Book of Ruth, Chapter 4

The fourth chapter really isn’t about Ruth. It is about Boaz. It is about his immediate action to seek out this ‘closer relative.’ He doesn’t wait a day or two, he goes out immediately. He waits at the gate, knowing this relative will walk by there at some point. When Boaz finds this relative he tells him to come and sit. Then he immediately goes out to find ten elders of the city right away and had them come to sit. He didn’t discuss it first with his relative. He didn’t lay anything out…see if it was okay…and then get around to asking the elders. He did it all, immediately, one right after the other.

He didn’t rehearse what he was going to say. He went with what was in his heart. He didn’t second guess himself. He laid everything out before everyone, and before God. He didn’t question whether it would work or not, or if he was doing the right thing. He simply did what he had to do to get where he wanted to get. He knew that God might not want him to reach the same destination…but he didn’t hesitate or fear taking the steps to get going on that journey. And God did give Boaz what he wanted in the end, because Boaz sought it out in a manner that God would approve of.

I have no doubt that if Boaz wanted to, he could have easily taken and had sex with Ruth. Her willingness in the matter wouldn’t have had to have been a concern. The previous evening he could have taken her to bed on the threshing floor, but instead he went out and sought the best for Ruth by seeking out the closer relative. He redeemed Ruth. It probably wasn’t easy or cheap. It took time. He waited until they were married. He obeyed God’s laws of relationships and duty and love. And for that obedience, for his mastery and guidance over Ruth, and for Ruth’s obedience…they were given the gift of a son. A son who would beget other children who would lead to King David.

This chapter is about Boaz’s obedience. His place as a man. It speaks of confidence, and loyalty. His loyalty wasn’t just to God, but to his family as well. There was a closer relative. Boaz offered to give up everything he wanted, because it was the right thing to do, to offer it to this closer relative. He was willing to stand aside: self sacrifice. He was willing to be that guiding hand, that shielding wing, that Shepard to Ruth.

This book truly shows how man and woman need to relate to one another. It is a very short book. It is a very simple story. But there is a lot in this story. The focus is Ruth, but Boaz should be commended as well. His morals, his ethics, his religious beliefs, his trust and faith in God…is just as impressive and worthy of note.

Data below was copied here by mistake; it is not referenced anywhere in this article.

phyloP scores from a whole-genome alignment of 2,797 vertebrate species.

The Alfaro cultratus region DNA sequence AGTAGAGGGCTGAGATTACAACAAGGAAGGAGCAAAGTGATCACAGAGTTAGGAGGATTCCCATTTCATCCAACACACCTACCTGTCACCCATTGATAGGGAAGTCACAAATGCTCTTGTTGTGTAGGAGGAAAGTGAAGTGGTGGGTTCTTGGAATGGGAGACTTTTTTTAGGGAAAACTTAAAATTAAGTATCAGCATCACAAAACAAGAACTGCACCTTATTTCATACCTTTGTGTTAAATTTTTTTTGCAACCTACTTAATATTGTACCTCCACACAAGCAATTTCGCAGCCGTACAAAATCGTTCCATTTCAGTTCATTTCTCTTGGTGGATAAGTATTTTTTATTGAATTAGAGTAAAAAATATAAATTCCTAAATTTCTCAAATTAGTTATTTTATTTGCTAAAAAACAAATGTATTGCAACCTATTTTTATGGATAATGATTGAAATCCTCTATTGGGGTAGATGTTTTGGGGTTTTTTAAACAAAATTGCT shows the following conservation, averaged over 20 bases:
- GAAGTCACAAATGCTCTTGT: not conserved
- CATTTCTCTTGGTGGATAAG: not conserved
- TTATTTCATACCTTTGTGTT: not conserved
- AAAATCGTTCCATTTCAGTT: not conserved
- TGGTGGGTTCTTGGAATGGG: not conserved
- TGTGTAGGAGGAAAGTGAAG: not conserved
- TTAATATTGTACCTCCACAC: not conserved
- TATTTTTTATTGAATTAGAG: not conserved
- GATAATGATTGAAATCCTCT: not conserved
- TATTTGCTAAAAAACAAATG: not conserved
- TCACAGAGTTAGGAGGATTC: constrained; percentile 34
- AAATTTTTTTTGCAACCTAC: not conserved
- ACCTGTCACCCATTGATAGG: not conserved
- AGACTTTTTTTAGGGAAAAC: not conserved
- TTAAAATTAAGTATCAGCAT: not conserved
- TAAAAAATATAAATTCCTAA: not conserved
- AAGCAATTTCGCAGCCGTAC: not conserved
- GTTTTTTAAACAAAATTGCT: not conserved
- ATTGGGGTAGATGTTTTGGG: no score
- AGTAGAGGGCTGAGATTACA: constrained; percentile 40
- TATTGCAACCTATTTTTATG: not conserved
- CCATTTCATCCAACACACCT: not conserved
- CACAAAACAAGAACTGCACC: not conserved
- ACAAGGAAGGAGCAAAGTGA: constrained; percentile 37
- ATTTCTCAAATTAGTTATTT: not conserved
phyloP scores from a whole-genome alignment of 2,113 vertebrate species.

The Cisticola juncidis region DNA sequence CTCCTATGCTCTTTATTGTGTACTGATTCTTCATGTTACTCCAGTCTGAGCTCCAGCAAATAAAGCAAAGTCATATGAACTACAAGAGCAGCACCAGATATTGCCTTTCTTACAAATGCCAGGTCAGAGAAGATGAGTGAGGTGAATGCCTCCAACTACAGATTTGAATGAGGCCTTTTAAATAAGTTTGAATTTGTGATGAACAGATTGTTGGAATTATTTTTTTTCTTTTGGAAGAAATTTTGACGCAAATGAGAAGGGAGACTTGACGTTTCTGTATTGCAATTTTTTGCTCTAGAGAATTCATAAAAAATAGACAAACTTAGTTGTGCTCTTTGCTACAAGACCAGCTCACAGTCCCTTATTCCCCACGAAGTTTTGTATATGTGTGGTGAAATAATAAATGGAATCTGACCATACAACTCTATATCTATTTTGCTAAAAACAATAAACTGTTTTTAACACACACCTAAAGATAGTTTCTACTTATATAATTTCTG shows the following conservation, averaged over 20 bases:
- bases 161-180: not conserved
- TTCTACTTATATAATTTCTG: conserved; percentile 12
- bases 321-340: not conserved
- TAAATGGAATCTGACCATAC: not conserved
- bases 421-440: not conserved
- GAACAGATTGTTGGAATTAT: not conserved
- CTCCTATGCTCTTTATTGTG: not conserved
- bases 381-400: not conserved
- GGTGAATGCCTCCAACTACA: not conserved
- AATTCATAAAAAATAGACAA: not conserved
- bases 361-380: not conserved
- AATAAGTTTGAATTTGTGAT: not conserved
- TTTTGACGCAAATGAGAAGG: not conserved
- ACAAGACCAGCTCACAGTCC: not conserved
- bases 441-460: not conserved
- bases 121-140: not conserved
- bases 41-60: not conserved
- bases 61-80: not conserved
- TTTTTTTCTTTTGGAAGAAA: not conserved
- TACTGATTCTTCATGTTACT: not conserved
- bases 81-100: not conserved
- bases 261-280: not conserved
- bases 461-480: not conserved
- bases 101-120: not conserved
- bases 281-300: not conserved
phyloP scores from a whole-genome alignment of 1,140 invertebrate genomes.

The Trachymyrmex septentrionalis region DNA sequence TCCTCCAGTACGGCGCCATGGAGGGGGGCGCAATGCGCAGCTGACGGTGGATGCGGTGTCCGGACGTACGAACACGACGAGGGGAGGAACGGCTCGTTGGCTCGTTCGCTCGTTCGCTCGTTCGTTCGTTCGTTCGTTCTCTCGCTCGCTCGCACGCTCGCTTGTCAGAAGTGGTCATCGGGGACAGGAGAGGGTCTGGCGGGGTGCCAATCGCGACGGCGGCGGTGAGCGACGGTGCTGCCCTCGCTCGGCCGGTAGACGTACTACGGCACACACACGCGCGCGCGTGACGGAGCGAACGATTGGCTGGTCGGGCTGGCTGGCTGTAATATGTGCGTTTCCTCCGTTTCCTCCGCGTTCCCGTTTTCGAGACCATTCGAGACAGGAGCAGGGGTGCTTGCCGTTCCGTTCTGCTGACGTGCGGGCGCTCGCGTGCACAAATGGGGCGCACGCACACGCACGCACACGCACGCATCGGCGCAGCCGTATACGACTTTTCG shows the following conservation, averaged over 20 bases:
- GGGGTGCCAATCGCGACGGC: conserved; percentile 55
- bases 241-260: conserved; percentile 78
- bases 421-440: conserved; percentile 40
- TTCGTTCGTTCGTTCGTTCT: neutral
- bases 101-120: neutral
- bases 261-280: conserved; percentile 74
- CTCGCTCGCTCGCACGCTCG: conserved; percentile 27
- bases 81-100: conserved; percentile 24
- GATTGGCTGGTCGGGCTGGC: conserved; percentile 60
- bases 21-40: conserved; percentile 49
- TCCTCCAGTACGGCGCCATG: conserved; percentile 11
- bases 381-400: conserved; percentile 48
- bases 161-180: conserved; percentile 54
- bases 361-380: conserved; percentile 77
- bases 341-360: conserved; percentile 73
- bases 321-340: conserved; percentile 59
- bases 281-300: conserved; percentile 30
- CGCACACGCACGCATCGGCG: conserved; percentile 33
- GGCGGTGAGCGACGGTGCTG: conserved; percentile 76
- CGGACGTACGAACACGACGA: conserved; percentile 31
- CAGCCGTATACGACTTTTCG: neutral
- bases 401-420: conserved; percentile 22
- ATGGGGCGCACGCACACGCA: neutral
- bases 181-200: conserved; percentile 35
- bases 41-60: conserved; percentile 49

Book of Ruth, Chapter 3

Wow. To me this chapter is just chuck full of symbolism. The sort that most ‘normal’ people wouldn’t pick up on. It is a good thing I am a freak!!

It starts off with Naomi giving a command to Ruth.

1. Then Naomi her mother-in-law said to her, “My daughter, shall I not seek security for you, that it may be well with you?”
2. “Now Boaz, whose young women you were with, is he not our relative? In fact, he is winnowing barley tonight at the threshing floor.
3. “Therefore wash yourself and anoint yourself, put on your best garment and go down to the threshing floor; but do not make yourself known to the man until he has finished eating and drinking.
4. Then it shall be, when he lies down, that you shall notice the place where he lies; and you shall go in, uncover his feet, and lie down; and he will tell you what you should do.”

Ruth, naturally, is obedient and agrees to do everything that Naomi has told her to do. This level of trust is huge because everything about this situation, if it were any other woman probably, would have been a very sexual advance on Boaz. If anyone saw her lying at the feet of Boaz, they would assume her a whore. But Ruth is obedient. She trusts Naomi, but she also shows a great deal of trust of Boaz, and an even greater trust in God that everything will be okay. That He will keep His servant safe while she obeyed her mother-in-law. Again, her obedience is absolute without any concern for herself.

Then there is the symbolism of lying at a man’s feet. There is nothing more submissive than curling up at a man’s feet. It places her beneath his feet. Symbolically it makes her a part of the ground he walks on. It is a very vulnerable place to be for he could crush her. He could stomp on her. God, again, shows the sort of relationship he approves of between man and woman. It isn’t that Ruth is less than Boaz in His eyes; it is that she is obedient, and submissive to Boaz. She was made from Boaz’s rib; Boaz was not made from Ruth’s rib. Woman was made for man to be his perfect companion, to comfort him so he is not lonely. We were made for man.